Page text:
Topic 4 - Consumer behaviour Flashcards Preview

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Flashcards in Topic 4 - Consumer behaviour Deck (15)
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1

Who came up with the elements of the decision making process?

Blackwell and Miniard 1996

2

What are the 5 parts of the decision making process?

1) Problem recognition
2) Information search
3)Alternative evaluation
4)Purchase decision
5)Post purchase evaluation

3

Whats involved with problem recognition?

- Have to be aware that you have a 'problem' so you can decide to purchase something that will solve it

4

Whats involved with Information search?

- Consumers search their brains for information on brands that they already know
- May be done through word of mouth

5

Whats involved with alternative evaluation?

- The group of brands that consumers will be comparing against
- Depends on attitudes and location of product

6

Whats involved with purchase decision?

- This may be the natural outcome of the evaluation stage, if not other criteria like price will make the final decision

7

Whats involved with post purchase evaluation?

- Evaluation to whether the product lived up to expectations
- Cognitive dissonance- is it the right thing?

8

What is Maslows 1943 hierarchy of needs?

Puts emphasis on customer needs and wants which classifies basic motivations

9

What did Freud say about motivation?

Motives lye dormant and need to arouse subconscious feelings of hope, fear and aspirations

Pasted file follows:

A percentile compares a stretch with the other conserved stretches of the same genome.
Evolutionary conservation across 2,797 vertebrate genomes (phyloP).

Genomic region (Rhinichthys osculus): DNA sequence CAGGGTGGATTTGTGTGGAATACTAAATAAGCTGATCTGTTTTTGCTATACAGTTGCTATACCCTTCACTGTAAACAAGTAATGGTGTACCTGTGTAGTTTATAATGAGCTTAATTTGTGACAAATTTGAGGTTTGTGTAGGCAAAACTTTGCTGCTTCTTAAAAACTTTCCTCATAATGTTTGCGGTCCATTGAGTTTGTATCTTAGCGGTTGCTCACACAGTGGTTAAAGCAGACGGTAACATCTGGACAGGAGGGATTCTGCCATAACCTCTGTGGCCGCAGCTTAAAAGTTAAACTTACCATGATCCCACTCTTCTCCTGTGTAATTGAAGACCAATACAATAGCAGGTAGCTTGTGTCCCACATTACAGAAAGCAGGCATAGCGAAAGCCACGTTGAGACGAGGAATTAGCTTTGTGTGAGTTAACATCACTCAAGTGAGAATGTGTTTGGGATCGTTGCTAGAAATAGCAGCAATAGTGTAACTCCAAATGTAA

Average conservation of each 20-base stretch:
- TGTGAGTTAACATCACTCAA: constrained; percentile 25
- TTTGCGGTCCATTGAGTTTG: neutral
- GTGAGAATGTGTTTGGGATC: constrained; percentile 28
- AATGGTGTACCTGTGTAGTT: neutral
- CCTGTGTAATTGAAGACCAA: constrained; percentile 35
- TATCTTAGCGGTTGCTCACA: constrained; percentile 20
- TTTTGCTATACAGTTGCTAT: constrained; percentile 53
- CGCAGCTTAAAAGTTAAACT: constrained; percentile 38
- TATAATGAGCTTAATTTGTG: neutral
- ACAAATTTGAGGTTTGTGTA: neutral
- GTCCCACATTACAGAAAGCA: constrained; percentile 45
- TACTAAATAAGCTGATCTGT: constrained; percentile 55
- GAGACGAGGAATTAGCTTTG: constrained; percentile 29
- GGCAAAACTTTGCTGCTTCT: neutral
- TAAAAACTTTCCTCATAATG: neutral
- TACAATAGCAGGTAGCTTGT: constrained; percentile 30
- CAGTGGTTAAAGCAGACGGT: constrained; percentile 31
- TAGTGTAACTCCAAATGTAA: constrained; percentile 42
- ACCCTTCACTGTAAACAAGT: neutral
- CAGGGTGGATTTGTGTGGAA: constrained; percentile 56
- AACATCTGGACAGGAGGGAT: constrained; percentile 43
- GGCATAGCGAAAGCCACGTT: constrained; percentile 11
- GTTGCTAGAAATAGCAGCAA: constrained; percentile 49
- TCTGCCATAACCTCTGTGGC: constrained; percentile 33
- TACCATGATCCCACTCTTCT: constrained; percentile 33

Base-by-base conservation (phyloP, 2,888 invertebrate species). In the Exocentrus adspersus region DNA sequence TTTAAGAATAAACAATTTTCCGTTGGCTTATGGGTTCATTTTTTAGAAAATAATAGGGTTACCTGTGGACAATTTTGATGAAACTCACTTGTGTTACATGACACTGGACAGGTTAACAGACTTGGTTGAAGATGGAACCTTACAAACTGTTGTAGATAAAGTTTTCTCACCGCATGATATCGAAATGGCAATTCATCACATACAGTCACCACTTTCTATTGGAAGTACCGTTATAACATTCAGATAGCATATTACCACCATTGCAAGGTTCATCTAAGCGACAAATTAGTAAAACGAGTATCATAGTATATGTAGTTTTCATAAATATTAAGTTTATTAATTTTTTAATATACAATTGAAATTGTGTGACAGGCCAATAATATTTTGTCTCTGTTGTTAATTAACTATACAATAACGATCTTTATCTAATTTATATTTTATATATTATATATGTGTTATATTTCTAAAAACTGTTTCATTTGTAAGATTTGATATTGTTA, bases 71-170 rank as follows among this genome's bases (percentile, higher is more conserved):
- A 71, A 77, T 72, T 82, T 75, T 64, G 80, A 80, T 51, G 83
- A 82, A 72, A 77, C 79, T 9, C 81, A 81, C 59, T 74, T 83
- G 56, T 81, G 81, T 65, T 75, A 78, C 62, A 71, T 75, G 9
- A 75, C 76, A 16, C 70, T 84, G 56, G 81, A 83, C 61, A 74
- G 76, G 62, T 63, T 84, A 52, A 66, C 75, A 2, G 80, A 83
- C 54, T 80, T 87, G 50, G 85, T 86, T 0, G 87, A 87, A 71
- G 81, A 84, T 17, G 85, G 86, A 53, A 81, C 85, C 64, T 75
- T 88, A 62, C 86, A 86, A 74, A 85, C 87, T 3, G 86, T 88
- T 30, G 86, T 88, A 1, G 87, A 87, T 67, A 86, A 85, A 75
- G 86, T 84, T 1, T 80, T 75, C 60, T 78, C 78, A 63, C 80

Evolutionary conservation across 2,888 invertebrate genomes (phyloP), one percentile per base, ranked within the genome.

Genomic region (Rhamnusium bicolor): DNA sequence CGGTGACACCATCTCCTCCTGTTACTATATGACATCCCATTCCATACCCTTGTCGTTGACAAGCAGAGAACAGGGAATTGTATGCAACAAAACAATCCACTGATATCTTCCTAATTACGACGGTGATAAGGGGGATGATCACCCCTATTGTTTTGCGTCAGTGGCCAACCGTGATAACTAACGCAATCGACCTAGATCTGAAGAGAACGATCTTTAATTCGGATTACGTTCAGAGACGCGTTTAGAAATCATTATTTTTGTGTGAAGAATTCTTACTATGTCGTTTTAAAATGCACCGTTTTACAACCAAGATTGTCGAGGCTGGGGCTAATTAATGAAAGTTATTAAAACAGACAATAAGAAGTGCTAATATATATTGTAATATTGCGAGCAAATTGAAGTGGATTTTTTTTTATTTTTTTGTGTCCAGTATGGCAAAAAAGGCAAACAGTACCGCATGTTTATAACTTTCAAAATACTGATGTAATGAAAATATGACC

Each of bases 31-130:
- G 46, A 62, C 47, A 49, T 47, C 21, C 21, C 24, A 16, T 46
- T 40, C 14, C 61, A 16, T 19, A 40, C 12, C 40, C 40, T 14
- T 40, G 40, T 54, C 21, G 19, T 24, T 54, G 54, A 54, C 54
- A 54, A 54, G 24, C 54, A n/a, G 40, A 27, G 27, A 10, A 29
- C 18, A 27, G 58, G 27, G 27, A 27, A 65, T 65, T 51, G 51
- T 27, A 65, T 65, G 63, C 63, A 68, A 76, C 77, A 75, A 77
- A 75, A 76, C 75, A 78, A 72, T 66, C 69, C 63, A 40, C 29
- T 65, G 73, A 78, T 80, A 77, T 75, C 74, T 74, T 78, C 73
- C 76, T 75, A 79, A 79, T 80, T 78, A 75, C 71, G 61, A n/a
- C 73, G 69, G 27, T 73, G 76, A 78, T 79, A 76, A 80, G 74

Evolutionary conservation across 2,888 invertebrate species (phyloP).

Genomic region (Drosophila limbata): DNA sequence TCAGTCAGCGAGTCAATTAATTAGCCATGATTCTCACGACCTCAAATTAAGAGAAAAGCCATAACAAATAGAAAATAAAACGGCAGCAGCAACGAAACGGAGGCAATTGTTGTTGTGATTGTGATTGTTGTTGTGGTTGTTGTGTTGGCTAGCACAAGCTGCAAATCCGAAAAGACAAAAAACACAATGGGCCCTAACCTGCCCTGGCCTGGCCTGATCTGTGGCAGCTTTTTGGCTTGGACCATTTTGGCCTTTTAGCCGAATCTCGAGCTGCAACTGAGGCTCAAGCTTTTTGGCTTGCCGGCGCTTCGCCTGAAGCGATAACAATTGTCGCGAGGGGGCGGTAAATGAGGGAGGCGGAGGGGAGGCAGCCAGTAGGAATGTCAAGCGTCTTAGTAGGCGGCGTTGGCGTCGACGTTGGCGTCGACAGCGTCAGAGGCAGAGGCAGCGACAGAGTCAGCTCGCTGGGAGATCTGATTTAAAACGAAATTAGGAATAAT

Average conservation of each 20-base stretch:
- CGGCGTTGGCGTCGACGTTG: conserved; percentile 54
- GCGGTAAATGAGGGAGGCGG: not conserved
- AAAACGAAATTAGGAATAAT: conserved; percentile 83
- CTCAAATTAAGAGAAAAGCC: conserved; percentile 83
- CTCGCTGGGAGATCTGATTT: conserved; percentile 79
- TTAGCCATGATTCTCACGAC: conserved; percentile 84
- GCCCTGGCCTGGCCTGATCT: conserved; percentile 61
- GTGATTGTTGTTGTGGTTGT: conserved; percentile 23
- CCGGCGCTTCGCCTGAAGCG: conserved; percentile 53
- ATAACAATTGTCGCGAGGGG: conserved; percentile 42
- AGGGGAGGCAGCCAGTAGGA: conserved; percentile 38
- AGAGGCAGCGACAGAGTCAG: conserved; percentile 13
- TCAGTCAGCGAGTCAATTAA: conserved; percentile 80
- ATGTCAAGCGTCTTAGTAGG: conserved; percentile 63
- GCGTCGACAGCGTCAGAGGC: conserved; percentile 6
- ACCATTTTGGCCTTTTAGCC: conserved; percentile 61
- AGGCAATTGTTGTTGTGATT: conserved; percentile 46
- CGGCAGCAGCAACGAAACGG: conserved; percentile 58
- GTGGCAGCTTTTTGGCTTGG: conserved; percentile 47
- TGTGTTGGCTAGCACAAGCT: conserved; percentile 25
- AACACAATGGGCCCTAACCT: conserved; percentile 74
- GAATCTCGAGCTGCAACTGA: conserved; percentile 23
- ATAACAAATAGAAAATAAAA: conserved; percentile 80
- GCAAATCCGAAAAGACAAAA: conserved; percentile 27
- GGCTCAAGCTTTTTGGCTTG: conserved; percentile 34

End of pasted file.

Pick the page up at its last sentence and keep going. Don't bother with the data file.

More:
10

What did Freud say the subconscious mind is made up of?

ID- Pleasure principle
EGO- reality principle, ID must be satisfied in a way that is socially appropriate
SUPEREGO- Morality principle

11

Which of Freuds three is the most popular with marketing teams?

ID

12

What is operant conditioning?

- Learning through rewards and punishment/reinforcement
- Used by Toothpaste ads e.g showing rewards of using product
- E.g Pavlovs dogs

13

What is classical conditioning?

- Learning through association
- Companies try to get there product to be associated with a feeling or response e.g music use

14

What is a high involvement product?

- High involvement products carry a higher risk to buyers if they fail, are complex, and/or have high price tags.
- Examples include a car, a house, and an insurance policy are examples.
-These items are not purchased often but are relevant and important to the buyer. Buyers don’t engage in routine response behavior when purchasing high-involvement products. Instead, consumers engage in what’s called extended problem solving, where they spend a lot of time comparing different aspects such as the features of the products, prices, and warranties.

15

What is a low involvement product?

- These decisions are made for products that are relatively inexpensive and pose a low risk to the buyer if she makes a mistake by purchasing them.

-Consumers often engage in routine response behavior when they make low-involvement decisions—that is, they make automatic purchase decisions based on limited information or information they have gathered in the past